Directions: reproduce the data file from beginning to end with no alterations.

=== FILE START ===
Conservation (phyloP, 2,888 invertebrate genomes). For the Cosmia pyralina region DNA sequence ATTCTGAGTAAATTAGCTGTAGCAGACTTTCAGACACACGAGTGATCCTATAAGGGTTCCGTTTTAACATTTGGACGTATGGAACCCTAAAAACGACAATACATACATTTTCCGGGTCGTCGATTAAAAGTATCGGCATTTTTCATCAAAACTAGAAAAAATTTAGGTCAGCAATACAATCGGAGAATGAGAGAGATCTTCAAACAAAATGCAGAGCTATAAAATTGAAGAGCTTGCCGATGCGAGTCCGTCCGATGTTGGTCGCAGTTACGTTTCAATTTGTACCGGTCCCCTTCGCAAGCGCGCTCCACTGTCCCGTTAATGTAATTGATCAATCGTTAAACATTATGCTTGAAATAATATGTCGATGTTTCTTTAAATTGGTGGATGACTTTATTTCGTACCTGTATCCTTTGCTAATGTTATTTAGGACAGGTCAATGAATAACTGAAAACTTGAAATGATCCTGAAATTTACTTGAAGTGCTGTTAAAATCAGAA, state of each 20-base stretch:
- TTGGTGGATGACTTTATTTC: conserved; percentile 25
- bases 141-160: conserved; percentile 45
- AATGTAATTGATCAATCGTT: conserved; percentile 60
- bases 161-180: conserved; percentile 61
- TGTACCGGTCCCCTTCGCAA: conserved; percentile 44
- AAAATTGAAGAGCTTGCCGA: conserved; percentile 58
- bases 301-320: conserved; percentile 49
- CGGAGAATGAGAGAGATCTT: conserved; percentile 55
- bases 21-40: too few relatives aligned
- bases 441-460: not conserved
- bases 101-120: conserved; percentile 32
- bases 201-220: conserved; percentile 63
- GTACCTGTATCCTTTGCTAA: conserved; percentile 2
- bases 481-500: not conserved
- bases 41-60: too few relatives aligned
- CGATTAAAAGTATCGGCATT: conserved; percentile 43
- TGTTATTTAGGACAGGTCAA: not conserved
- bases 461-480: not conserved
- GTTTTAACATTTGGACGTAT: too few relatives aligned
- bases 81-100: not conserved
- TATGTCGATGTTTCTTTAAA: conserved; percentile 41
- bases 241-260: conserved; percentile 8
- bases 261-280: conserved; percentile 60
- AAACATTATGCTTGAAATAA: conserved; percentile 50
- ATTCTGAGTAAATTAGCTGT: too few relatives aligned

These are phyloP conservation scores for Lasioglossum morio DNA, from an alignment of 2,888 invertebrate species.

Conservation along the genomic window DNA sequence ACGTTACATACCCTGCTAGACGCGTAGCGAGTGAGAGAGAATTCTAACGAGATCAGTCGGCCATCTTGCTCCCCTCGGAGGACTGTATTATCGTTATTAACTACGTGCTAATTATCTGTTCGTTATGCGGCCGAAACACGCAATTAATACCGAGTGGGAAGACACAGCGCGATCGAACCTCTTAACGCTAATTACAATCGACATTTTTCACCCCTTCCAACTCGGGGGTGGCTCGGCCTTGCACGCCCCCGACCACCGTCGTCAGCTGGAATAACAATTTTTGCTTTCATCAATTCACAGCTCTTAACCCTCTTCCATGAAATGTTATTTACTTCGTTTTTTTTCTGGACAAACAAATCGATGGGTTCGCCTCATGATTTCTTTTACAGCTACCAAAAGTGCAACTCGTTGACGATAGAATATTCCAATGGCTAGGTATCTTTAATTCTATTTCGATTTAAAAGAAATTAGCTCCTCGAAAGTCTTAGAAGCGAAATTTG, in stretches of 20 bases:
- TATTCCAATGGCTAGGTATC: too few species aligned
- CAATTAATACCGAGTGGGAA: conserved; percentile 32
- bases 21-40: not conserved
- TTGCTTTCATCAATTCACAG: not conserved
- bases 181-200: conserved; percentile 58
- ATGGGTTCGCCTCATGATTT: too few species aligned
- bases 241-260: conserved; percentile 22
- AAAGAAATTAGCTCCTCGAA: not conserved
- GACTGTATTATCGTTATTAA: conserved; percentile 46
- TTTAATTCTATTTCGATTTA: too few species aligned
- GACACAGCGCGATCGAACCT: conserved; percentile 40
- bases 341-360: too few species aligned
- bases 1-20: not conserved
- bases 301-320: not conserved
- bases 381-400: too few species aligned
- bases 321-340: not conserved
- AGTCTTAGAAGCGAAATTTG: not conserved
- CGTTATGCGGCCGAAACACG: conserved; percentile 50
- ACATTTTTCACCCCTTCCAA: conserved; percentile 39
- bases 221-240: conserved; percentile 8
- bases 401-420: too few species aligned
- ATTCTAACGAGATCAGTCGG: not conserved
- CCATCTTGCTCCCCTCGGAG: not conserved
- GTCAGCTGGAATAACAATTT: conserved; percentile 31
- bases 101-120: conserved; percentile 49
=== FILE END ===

Conservation (phyloP, 2,888 invertebrate genomes). For the Cosmia pyralina region DNA sequence ATTCTGAGTAAATTAGCTGTAGCAGACTTTCAGACACACGAGTGATCCTATAAGGGTTCCGTTTTAACATTTGGACGTATGGAACCCTAAAAACGACAATACATACATTTTCCGGGTCGTCGATTAAAAGTATCGGCATTTTTCATCAAAACTAGAAAAAATTTAGGTCAGCAATACAATCGGAGAATGAGAGAGATCTTCAAACAAAATGCAGAGCTATAAAATTGAAGAGCTTGCCGATGCGAGTCCGTCCGATGTTGGTCGCAGTTACGTTTCAATTTGTACCGGTCCCCTTCGCAAGCGCGCTCCACTGTCCCGTTAATGTAATTGATCAATCGTTAAACATTATGCTTGAAATAATATGTCGATGTTTCTTTAAATTGGTGGATGACTTTATTTCGTACCTGTATCCTTTGCTAATGTTATTTAGGACAGGTCAATGAATAACTGAAAACTTGAAATGATCCTGAAATTTACTTGAAGTGCTGTTAAAATCAGAA, state of each 20-base stretch:
- TTGGTGGATGACTTTATTTC: conserved; percentile 25
- bases 141-160: conserved; percentile 45
- AATGTAATTGATCAATCGTT: conserved; percentile 60
- bases 161-180: conserved; percentile 61
- TGTACCGGTCCCCTTCGCAA: conserved; percentile 44
- AAAATTGAAGAGCTTGCCGA: conserved; percentile 58
- bases 301-320: conserved; percentile 49
- CGGAGAATGAGAGAGATCTT: conserved; percentile 55
- bases 21-40: too few relatives aligned
- bases 441-460: not conserved
- bases 101-120: conserved; percentile 32
- bases 201-220: conserved; percentile 63
- GTACCTGTATCCTTTGCTAA: conserved; percentile 2
- bases 481-500: not conserved
- bases 41-60: too few relatives aligned
- CGATTAAAAGTATCGGCATT: conserved; percentile 43
- TGTTATTTAGGACAGGTCAA: not conserved
- bases 461-480: not conserved
- GTTTTAACATTTGGACGTAT: too few relatives aligned
- bases 81-100: not conserved
- TATGTCGATGTTTCTTTAAA: conserved; percentile 41
- bases 241-260: conserved; percentile 8
- bases 261-280: conserved; percentile 60
- AAACATTATGCTTGAAATAA: conserved; percentile 50
- ATTCTGAGTAAATTAGCTGT: too few relatives aligned

These are phyloP conservation scores for Lasioglossum morio DNA, from an alignment of 2,888 invertebrate species.

Conservation along the genomic window DNA sequence ACGTTACATACCCTGCTAGACGCGTAGCGAGTGAGAGAGAATTCTAACGAGATCAGTCGGCCATCTTGCTCCCCTCGGAGGACTGTATTATCGTTATTAACTACGTGCTAATTATCTGTTCGTTATGCGGCCGAAACACGCAATTAATACCGAGTGGGAAGACACAGCGCGATCGAACCTCTTAACGCTAATTACAATCGACATTTTTCACCCCTTCCAACTCGGGGGTGGCTCGGCCTTGCACGCCCCCGACCACCGTCGTCAGCTGGAATAACAATTTTTGCTTTCATCAATTCACAGCTCTTAACCCTCTTCCATGAAATGTTATTTACTTCGTTTTTTTTCTGGACAAACAAATCGATGGGTTCGCCTCATGATTTCTTTTACAGCTACCAAAAGTGCAACTCGTTGACGATAGAATATTCCAATGGCTAGGTATCTTTAATTCTATTTCGATTTAAAAGAAATTAGCTCCTCGAAAGTCTTAGAAGCGAAATTTG, in stretches of 20 bases:
- TATTCCAATGGCTAGGTATC: too few species aligned
- CAATTAATACCGAGTGGGAA: conserved; percentile 32
- bases 21-40: not conserved
- TTGCTTTCATCAATTCACAG: not conserved
- bases 181-200: conserved; percentile 58
- ATGGGTTCGCCTCATGATTT: too few species aligned
- bases 241-260: conserved; percentile 22
- AAAGAAATTAGCTCCTCGAA: not conserved
- GACTGTATTATCGTTATTAA: conserved; percentile 46
- TTTAATTCTATTTCGATTTA: too few species aligned
- GACACAGCGCGATCGAACCT: conserved; percentile 40
- bases 341-360: too few species aligned
- bases 1-20: not conserved
- bases 301-320: not conserved
- bases 381-400: too few species aligned
- bases 321-340: not conserved
- AGTCTTAGAAGCGAAATTTG: not conserved
- CGTTATGCGGCCGAAACACG: conserved; percentile 50
- ACATTTTTCACCCCTTCCAA: conserved; percentile 39
- bases 221-240: conserved; percentile 8
- bases 401-420: too few species aligned
- ATTCTAACGAGATCAGTCGG: not conserved
- CCATCTTGCTCCCCTCGGAG: not conserved
- GTCAGCTGGAATAACAATTT: conserved; percentile 31
- bases 101-120: conserved; percentile 49